In Afghanistan, bin Laden seems to have worked his charisma on the relatively unschooled leaders of the Taliban militia. He provided Mullah Mohammed Omar, the Taliban "Supreme Commander of the Muslim Faithful," with tens of millions of dollars at a time when most of the world had cut him off (for harboring bin Laden). Although cabinet members rarely had contact with Mullah Omar except through written orders, bin Laden could enter his office at will. By some accounts, he became a Rasputin-like figure in the Islamic court.

That, anyway, is the view of Sayid Massoud, the highest-level defector from the Taliban government to date. Massoud, an economist by training, fled to Pakistan last May after serving as "chief of documentation" for the Taliban's council of ministers in Kabul. According to notes made by Pakistani debriefers, Massoud described a system of government in which decrees were issued by Mullah Omar from his office in Kandahar and implemented by ministers. The decrees were often signed twice with the name "Muhammad Omar"-once in the crude hand of Mullah Omar, and again in a highly calligraphic hand that officials widely believed to be that of bin Laden. That double signature meant the order was authentic and had to be obeyed immediately. "The dynamic was that over the last two or three years the office of the emir became increasingly powerful-not the personality, but the office," says a United Nations official. "As bin Laden and the Arabs controlled the office, they controlled Afghanistan from behind the scenes."


Radicalized in Hamburg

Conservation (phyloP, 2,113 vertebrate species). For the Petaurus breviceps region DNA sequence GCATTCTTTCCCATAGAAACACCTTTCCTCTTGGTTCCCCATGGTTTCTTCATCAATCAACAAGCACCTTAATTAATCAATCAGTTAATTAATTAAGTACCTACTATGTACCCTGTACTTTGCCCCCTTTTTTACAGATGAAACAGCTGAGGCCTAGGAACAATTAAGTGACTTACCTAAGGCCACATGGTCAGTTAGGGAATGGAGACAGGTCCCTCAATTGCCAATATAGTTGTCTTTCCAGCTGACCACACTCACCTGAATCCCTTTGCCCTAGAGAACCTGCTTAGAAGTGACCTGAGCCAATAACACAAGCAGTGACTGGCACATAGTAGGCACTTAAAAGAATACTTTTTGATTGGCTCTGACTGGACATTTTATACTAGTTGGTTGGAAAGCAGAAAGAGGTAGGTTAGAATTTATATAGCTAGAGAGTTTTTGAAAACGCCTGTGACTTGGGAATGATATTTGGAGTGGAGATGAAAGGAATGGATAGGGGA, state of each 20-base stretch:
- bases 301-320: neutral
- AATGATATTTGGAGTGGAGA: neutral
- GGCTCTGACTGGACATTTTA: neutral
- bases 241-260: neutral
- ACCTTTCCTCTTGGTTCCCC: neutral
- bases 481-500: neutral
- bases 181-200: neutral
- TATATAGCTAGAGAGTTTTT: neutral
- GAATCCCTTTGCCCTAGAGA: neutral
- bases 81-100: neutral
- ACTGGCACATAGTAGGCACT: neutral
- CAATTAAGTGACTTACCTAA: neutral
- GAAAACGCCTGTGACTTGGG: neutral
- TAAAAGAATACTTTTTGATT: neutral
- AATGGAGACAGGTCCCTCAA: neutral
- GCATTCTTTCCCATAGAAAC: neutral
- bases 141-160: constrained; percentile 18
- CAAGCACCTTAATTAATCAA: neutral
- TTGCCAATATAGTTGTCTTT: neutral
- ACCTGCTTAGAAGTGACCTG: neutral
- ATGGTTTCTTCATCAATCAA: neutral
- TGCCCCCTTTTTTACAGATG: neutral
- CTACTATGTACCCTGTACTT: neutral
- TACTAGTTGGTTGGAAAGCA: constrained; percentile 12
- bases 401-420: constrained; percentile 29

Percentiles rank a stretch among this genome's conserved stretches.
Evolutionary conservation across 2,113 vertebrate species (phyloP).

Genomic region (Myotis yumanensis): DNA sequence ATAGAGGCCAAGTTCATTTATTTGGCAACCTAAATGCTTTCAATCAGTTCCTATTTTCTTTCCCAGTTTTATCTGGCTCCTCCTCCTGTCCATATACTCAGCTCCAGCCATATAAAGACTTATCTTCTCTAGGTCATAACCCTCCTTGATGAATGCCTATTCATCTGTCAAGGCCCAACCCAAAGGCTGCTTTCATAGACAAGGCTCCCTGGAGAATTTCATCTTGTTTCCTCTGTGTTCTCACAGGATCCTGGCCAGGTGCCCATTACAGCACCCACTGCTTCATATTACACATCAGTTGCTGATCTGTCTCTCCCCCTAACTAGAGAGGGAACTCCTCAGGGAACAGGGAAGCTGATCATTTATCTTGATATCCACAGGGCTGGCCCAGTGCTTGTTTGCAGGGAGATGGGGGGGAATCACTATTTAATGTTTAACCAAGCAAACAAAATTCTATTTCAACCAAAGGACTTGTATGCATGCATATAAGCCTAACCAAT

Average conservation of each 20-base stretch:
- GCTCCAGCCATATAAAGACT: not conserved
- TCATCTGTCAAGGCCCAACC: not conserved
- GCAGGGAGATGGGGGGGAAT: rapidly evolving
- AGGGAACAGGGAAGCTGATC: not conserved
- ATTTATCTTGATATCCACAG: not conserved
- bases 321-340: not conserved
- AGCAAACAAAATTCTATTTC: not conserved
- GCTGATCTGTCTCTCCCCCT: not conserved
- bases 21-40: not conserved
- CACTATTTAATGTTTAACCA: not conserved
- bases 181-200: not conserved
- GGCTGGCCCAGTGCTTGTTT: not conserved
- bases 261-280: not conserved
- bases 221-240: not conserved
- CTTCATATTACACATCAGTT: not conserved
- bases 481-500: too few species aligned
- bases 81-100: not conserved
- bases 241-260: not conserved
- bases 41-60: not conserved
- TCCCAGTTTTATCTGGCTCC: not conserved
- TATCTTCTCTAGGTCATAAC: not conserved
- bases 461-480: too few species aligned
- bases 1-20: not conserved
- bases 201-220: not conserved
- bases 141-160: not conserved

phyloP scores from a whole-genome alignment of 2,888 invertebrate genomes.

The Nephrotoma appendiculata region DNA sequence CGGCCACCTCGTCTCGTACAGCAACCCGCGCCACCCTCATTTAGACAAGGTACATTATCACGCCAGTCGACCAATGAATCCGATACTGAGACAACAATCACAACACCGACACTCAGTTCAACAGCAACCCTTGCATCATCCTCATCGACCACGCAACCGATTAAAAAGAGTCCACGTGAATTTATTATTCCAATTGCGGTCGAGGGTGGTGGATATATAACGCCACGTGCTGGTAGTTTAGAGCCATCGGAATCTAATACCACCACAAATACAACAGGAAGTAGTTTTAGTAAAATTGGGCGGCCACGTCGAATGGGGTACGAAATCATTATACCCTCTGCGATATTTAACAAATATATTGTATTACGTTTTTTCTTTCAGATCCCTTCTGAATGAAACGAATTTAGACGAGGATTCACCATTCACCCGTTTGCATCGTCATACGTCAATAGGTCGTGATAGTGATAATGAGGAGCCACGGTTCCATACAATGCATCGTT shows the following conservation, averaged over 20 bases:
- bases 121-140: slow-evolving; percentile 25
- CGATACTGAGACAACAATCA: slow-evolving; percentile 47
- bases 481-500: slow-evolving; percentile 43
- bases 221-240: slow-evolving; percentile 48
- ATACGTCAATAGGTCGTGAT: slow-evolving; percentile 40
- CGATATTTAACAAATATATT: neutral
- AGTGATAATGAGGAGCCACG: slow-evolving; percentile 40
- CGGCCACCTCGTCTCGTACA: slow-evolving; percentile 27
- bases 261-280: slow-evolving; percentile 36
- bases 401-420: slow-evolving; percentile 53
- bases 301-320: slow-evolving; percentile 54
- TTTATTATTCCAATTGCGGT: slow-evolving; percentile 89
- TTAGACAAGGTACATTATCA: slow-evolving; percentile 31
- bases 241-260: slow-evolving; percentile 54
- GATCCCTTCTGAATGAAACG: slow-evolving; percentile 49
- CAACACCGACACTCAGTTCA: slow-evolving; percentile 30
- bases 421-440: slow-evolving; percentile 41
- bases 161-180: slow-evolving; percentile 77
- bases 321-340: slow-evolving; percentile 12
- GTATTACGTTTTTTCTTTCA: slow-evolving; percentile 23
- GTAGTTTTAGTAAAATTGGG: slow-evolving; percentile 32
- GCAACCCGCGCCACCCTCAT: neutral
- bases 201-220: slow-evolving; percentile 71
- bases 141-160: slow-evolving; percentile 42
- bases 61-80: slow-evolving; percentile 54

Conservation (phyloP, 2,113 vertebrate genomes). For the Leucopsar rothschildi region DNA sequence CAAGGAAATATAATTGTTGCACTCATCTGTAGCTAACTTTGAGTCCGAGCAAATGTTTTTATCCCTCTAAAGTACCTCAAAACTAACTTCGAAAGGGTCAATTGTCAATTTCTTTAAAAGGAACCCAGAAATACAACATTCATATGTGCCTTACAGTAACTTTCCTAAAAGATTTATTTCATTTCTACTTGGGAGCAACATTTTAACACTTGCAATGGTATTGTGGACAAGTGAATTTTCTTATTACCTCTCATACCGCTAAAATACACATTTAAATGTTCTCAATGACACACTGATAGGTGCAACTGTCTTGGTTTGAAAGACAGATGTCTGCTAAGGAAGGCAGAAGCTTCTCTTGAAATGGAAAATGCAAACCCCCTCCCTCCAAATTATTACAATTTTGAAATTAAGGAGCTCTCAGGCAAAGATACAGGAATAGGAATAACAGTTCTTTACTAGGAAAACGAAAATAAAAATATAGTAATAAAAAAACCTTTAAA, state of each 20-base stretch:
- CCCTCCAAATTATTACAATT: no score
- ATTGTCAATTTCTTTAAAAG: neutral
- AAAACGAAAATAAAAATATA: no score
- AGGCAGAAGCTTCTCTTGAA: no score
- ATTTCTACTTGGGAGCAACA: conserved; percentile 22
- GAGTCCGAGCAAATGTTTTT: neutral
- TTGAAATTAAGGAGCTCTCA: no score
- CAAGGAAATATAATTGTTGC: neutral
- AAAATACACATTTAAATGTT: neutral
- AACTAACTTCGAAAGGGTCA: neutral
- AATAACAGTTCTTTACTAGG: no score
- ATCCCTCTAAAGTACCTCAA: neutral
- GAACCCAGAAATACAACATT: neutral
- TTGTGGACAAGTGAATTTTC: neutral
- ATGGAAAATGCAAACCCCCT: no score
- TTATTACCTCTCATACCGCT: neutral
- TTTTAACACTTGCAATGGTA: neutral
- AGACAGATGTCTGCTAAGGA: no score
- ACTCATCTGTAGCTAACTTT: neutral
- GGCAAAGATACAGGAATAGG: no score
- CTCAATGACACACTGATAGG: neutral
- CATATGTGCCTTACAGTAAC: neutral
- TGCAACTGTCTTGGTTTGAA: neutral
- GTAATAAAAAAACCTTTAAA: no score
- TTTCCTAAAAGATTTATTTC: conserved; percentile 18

But even such powers of persuasion and control don't help explain the central mysteries of Sept. 11. German investigators still have more questions than answers about key members of the hijack team based in Hamburg, including presumed leader Mohamed Atta. Counterintelligence officials believe the men went to Hamburg five to eight years ago as faithful but not particularly devout Muslims and were radicalized later. They believe the men must have fallen under the tutelage of a particular imam, but they have not been able to identify such a person. Whoever filled that role presumably played on individual vulnerabilities among the recruits. Atta, for instance, was the son of an overbearing father who thought his only boy wasn't tough enough. The son was deeply uncomfortable with girls, unsure of what he was doing with his life, and suddenly found himself alienated in the beer-swilling student society of Hamburg. At some point he became convinced-or someone convinced him-that he was the personal agent of God Almighty.

Bin Laden himself knows something of cultural confusion. Last week a Spanish woman who did not want to be identified told a Bilbao newspaper that she spent time with bin Laden and two of his half brothers back in the summer of 1971. She had a photo of herself and a girlfriend with the three bin Laden boys at Oxford, where they were attending a language school. One of the girls appears in hot pants, and Osama looks like any awkward teenager. The boys took the girls rowing on the Thames and insisted on paying; on another occasion they had a picnic together. An annotation in the photo album describes Osama as "a wonderful kid" who seemed to feel a platonic devotion toward the woman's friend. He was not drawn to the fast life and told the girls that the foreigners gallivanting through London were "a bit crazy."

According to what the woman told El Correo, bin Laden was polite and "deep" for his age. "He told us his mother was extremely beautiful and that this attracted the attention of his father," the woman recalled. The girls detected melancholy in the young bin Laden when he explained that he and his brothers had different mothers and that his was "not the wife of the Quran but a concubine."

Psychological profiling, although practiced by the CIA and other intelligence agencies, only gets you so far. Most kids who feel like outcasts or resent their father or feel confused don't grow up to be mass murderers. Most foreign Muslims who settle in the West adapt to their new surroundings just fine. And psychological profiling cannot explain how Al Qaeda got 19 individuals, all with their own life stories, to conspire in the same apocalyptic ending. All that is known for certain is that the hijackers had holes in their souls that many Americans cannot begin to fathom but that bin Laden and his minions knew how to fill.